St Vincent, the project of New York-based singer-songwriter and
multi-instrumentalist Annie Clarke,
debuted with Marry Me (Beggars Banquet, 2007).
Her artistic manifesto Now Now is a complex clockwork of digital
and acoustic arrangements, a post-everything
(hip-hop, soul, pop, glitch and rock) kind of recombinant compound.
Jesus Saves I Spend replicates the architectural miracle erecting
a spiraling merry-go-round around childish vocal harmonies.
After undergoing her kind of musical surgery the soul ballad Marry Me
a` la Macy Gray
does not "look" like a soul ballad at all.
The rocking and passionate The Apocalypse Song sounds like
with a surreal instrumental interlude.
She couples simple, elegant and charming melodies with the most acrobatic
mood shifts and sonic contrasts.
Your Lips Are Red begins with little more than pow-wow drumming
but, by the end, it has picked up industrial clangor, acoustic fingerpicking,
Middle Eastern strings and dissonant piano.
Paris Is Burning begins with flamenco guitar but, by the end, it has
mutated into a Weill-ian waltz for Brecht-ian theater.
The mellow pop ballad All My Stars Aligned is
Burt Bacharach at his most moronic, but then
the song suddenly changes tone and rhythm, propelled by martial drums and
The nocturnal bluesy lounge shuffle Landmines is redeemed by
vintage sound effects, exotic guitar and neoclassical harp.
The album ends with the two songs
(Brazilian bossanova of Human Racing,
the orchestral pop elegy What Me Worry)
that take their genres seriously, and it's a dangerous artistic move, albeit a
commercially sensible one.
Nonetheless, the firepower of the arrangements is impressive enough to conceal
whatever mainstream motivations the artist might have.
Actor (4AD, 2009) opens with one of her typical melodies,
not only catchy but also disarmingly elegant: The Strangers.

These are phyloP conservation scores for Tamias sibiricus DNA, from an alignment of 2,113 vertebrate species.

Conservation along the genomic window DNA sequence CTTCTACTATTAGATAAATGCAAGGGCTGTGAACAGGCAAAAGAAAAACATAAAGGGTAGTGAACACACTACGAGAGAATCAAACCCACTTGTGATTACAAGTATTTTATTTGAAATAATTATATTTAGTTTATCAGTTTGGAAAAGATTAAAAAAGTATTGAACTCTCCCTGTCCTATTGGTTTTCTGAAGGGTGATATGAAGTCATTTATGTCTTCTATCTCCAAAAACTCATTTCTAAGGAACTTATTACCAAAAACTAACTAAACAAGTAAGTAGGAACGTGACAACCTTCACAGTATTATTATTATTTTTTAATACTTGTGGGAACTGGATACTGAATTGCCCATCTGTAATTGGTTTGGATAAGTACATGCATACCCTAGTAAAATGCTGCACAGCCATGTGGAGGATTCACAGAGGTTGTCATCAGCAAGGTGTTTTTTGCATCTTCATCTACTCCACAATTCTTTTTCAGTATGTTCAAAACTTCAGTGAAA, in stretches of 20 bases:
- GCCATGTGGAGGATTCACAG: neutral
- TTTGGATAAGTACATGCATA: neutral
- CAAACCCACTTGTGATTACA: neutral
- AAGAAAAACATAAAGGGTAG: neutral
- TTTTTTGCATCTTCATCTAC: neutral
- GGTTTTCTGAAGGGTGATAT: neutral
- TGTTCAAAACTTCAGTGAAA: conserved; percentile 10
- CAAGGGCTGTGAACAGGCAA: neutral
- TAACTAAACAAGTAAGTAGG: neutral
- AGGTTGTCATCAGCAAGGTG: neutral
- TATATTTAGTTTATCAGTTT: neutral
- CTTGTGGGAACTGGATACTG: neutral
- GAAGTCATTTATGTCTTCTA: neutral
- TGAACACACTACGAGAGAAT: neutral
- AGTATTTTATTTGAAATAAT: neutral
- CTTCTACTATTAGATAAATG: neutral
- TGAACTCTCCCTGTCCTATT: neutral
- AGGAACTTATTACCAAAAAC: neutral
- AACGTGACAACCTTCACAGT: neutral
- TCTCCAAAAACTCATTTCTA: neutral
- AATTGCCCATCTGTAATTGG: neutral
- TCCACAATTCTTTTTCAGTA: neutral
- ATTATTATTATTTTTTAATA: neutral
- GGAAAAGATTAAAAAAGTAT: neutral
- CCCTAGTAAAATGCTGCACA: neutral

It's like hearing a young Kate Bush without
the art-rock attitude.
Even when her inspiration is not quite up to the task, as in
The Neighbors and The Bed,
she still pens grand arias worthy of Broadway musicals.
Several songs display a more "robust" structure. She employs
syncopated hard beats for the gospel Save Me From What I Want.
She abandons her discreet charm to plunge into a pummeling hybrid of hard rock and industrial music in Actor Out Of Work that would have done well on Sugarsmack's album.
The arrangement is a bit less creative than on the debut album, but can still
steal the show. The pastoral neoclassical adagio Black Rainbow is
the best example.
The relatively lengthy Just The Same But Brand New is mainly about the
oneirically floating instruments.
Even when she moves dangerously close to Bjork's
territory, like in Marrow, the soundscape's dynamics can become so
overwhelming to obscure the similarities.
The lounge ballad The Party eventually drowns in a sea of
strings and choir.
Nonetheless, there is no denying that some of the first album's magic is gone.
What is particularly missed is her art of metamorphoses.
The songs of Strange Mercy (4AD, 2011) feel more physical than before,
if not more eccentric and experimental.
The spectral, strutting, martial Cheerleader,
the energetic and syncopated Chloe in the Afternoon,
the rousing tribal crescendo of Northern Lights
funnel a broad spectre of techniques into simple melodic ditties.
This album is permeated by a sense or a quality of history. It represents
the moment when punk ethos, pop tradition and noise aggresion collide
and neutralize each other.
Like most singer-songwriters, she takes her lyrics too seriously. If she could
see them for what they are (mere sounds), she would focus more on structure,
vocalization and arrangement
(like she briefly does in the jazztronica of Surgeon and in the
synth-pop lullaby Cruel), and probably fly a lot higher.
Love This Giant (2012) was a collaboration with
The stylistic metamorphoses of Annie Clark on
St Vincent (Loma Vista, 2014) are mindboggling.
She begins with the
stuttering electronic beat Rattlesnake and
feverish James Brown-ian funk swagger;
then takes a detour into the angular, hard-rocking Birth In Reverse,
reviving the romantic ballad of the 1950s in Prince Johnny.
She hops from trip-hop (I Prefer Your Love) to
Afro-samba (Bring Me Your Loves) and from
Kate Bush-ian balladry
(Severed Crossed Fingers)
to disco-punk of the 1980s (Every Tear Disappears).
Sometimes the changes occur within the same song, and without the slightest
She impersonates the pop diva in the first half of Huey Newton and a
wicked crunchy Joan Jett in its second half.
Psychopath turns Lou Reed's existential boogie into a rousing romantic anthem.
It is an impressive demonstration of mastery, confidence and focus.
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